Three years ago this son of wealthy landowners pledged to fight corruption among the 'maharajas' of the nation's overweight bureaucracy, and to clothe the millions of 'shirtless and shoeless'. He swept to power as Brazil's long-awaited 'Mr Clean'. He was the youngest president in the South American nation's history. Now, halfway through his five-year term, he is starring in a real-life soap opera that has the nation enthralled, and appears likely to culminate in his early demise.
Accused of pocketing millions of dollars in kickbacks since taking office, Mr Collor, 43, faces impeachment and criminal charges that could, if he continues to refuse to step down, see him led from the Presidential Palace in handcuffs. A poll last week showed 75 per cent of Brazilians in favour of impeachment, a concept so alien in Brazil that street protest placards use the English word: 'Impeachment ja]' (Impeachment now]). Congress is expected to vote by the end of this month on whether to begin the impeachment process.
Whether it rubbed off on him, Mr Collor could hardly have been a stranger to corruption during his formative years. He was 14 when his father, Senator Arnon de Mello, took exception to remarks by a colleague on the Senate floor. He pulled his pistol and a colleague fell dead. Next, he pulled his weight and the killing was ruled to have been accidental. He had, he pointed out, been aiming at a different senator.
Part of a well-off provincial clan from the north-eastern sugar-belt state of Alagoas, the family's close ties with military leaders allowed Mr Collor to clamber quickly up the political ladder. He became mayor of Maceio, the provincial capital, in 1979, was elected to Congress and, in 1986, became state governor. Although a dark horse, those closest to him were not surprised when he won the presidency. Support from the influential O Globo media network, with which his family had ties, helped to tip the scales.
His Mr Clean image took its first dent a year ago when his wife Rosane was forced to step down as head of the Brazilian Assistance Legion, a big state charity. She had, it was alleged, been siphoning off charity funds to lavish expensive gifts and parties on friends and relatives. The real-life soap opera had by then already begun when, in August, the presidential couple had a public falling out and Mr Collor stopped wearing his wedding ring. An equally public reconciliation followed after Rosane burst into tears during a mass.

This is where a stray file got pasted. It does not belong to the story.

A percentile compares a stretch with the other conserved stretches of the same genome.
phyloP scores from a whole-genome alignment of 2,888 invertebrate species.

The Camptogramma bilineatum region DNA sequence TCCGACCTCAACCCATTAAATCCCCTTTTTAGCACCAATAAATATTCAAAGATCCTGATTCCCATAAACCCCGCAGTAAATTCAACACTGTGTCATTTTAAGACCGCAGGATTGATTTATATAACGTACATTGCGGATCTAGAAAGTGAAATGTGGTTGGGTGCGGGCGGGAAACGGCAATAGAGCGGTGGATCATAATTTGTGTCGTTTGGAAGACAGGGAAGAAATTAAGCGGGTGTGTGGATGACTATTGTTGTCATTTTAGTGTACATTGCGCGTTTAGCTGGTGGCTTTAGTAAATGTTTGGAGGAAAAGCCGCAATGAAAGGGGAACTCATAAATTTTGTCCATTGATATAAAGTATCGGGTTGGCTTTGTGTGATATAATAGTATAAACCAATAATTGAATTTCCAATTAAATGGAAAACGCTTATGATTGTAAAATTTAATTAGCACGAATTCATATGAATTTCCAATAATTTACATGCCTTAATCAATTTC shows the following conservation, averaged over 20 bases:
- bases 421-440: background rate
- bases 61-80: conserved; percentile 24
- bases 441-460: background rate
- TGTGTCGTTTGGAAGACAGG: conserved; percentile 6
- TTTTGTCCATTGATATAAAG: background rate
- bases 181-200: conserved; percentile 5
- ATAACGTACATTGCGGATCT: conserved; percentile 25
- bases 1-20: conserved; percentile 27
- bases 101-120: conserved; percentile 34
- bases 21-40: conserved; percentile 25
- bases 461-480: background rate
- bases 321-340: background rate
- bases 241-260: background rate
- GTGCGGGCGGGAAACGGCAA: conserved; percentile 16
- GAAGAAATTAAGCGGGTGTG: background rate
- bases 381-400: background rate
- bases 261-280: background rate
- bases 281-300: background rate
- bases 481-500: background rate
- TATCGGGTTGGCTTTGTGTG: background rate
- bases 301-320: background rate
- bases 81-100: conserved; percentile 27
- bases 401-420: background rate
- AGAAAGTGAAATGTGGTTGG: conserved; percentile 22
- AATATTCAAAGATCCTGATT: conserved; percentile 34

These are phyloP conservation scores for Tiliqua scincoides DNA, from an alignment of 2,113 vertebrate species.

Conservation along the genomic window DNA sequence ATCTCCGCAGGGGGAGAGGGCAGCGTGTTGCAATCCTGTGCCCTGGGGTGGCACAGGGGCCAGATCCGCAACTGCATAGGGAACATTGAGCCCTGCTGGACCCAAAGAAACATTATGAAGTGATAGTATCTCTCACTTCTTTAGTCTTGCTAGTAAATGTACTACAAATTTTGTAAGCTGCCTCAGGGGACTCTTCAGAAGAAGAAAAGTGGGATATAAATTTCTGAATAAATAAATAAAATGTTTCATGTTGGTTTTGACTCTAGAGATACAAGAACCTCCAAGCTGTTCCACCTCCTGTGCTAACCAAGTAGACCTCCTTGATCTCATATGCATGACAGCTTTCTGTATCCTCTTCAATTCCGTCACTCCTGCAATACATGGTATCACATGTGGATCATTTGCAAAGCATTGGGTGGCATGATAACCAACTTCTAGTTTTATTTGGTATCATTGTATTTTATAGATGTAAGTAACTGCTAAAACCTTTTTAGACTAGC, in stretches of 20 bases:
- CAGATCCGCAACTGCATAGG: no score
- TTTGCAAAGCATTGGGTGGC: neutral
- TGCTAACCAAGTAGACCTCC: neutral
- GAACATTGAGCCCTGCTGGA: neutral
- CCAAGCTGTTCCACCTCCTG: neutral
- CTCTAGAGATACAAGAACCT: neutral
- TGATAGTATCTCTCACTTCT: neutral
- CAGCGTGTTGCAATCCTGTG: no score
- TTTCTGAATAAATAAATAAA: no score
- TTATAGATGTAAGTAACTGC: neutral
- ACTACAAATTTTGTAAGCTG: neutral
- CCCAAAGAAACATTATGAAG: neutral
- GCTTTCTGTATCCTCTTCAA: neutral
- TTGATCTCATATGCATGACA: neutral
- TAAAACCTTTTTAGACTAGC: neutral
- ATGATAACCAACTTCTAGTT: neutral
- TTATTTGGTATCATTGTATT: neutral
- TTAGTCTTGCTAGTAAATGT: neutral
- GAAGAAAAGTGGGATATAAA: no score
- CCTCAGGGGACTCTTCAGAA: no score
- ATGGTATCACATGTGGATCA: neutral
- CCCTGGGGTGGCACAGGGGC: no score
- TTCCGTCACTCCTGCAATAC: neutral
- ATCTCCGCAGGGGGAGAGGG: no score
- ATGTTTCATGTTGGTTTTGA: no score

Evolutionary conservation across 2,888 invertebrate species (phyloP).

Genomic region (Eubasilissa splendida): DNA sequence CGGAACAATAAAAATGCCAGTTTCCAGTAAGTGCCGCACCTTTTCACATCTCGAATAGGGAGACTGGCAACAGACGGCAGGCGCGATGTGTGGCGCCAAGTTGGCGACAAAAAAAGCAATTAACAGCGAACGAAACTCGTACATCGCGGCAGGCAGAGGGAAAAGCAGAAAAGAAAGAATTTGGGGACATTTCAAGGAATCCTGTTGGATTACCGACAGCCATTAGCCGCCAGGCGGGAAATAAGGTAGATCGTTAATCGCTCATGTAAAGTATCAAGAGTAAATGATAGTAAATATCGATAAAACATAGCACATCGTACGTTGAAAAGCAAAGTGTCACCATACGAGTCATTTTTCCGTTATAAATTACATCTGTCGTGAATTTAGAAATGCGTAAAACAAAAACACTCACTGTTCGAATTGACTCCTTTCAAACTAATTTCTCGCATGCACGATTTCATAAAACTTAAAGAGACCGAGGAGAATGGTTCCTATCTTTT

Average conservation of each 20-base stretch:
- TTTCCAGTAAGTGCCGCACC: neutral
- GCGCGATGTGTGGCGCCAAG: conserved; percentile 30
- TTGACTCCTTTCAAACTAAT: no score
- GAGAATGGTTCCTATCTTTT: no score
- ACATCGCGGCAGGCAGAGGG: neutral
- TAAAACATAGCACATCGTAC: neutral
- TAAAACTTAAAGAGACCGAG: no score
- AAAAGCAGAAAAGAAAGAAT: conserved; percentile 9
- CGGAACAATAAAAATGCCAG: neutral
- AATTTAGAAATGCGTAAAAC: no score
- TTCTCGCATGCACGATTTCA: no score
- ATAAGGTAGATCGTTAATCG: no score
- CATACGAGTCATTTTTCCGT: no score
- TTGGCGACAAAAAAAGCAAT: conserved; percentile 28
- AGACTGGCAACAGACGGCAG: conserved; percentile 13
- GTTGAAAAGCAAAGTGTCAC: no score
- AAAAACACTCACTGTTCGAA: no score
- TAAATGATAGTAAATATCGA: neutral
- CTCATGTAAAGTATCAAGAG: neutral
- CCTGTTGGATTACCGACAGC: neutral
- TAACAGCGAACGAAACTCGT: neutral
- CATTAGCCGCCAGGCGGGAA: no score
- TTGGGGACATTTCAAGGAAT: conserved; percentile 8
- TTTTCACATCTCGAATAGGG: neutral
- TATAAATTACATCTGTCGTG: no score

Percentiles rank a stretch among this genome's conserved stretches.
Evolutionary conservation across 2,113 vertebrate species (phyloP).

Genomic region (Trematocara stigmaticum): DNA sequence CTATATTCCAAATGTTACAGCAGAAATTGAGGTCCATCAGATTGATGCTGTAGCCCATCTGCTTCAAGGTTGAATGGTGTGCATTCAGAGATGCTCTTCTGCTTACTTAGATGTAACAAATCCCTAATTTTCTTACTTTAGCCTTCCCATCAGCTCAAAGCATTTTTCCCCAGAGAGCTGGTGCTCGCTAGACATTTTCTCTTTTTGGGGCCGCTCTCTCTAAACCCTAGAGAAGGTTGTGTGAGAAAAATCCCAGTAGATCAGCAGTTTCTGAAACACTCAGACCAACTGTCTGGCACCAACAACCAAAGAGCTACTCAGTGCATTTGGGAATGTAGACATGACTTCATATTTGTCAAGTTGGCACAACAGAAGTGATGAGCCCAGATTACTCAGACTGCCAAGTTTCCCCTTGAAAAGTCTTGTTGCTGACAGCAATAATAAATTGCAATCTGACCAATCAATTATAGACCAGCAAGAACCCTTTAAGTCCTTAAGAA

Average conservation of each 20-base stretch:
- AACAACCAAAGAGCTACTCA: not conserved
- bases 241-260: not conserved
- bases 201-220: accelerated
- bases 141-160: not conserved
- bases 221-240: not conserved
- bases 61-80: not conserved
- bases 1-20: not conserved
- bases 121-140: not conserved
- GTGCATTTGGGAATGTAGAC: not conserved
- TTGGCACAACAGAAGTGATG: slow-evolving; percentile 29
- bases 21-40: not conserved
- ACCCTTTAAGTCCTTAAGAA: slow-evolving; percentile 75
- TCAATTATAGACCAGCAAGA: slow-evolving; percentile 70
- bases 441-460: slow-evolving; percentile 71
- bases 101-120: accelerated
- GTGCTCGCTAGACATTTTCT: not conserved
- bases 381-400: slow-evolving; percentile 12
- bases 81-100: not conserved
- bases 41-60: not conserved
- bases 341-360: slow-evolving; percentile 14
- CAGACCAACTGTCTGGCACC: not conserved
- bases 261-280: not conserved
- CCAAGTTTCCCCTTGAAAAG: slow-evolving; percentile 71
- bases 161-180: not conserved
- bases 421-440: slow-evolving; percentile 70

And last September, Mr Collor's brother-in-law, Joao Malta Brandao, was said to have shot at a local mayor during a bar-room brawl. He turned himself in, but all charges were mysteriously dropped. Three months ago, however, the 'soap' surpassed fiction with a twist that could lead to the president's downfall. His brother, Pedro, accused the president of being a heavy user of marijuana and cocaine and of attempting to get his wife into bed when their marriage was having hiccups.
The allegations made the headlines, but it was Pedro's less-publicised claims - that his brother had his hand in the nation's till - that eventually led to the impeachment crisis.
In fact, 38-year-old Pedro later retracted, saying he had no proof of any direct corruption by his brother. But the die was cast. A congressional panel investigated the allegations announced its findings last month: the president, it said, 'on a permanent basis and during more than two years in office, received improper financial benefit'.
To wit, the panel charged, Mr Collor and his family had received millions of dollars from a slush fund, by using contracts and payments to non-existent companies, run by his close friend and former campaign treasurer Paulo Cesar Farias.
Mr Collor denies any wrongdoing. But if he does not yet stand naked, his support is little wider than the 'dental floss' bikinis favoured on Rio de Janeiro's Copacabana beach.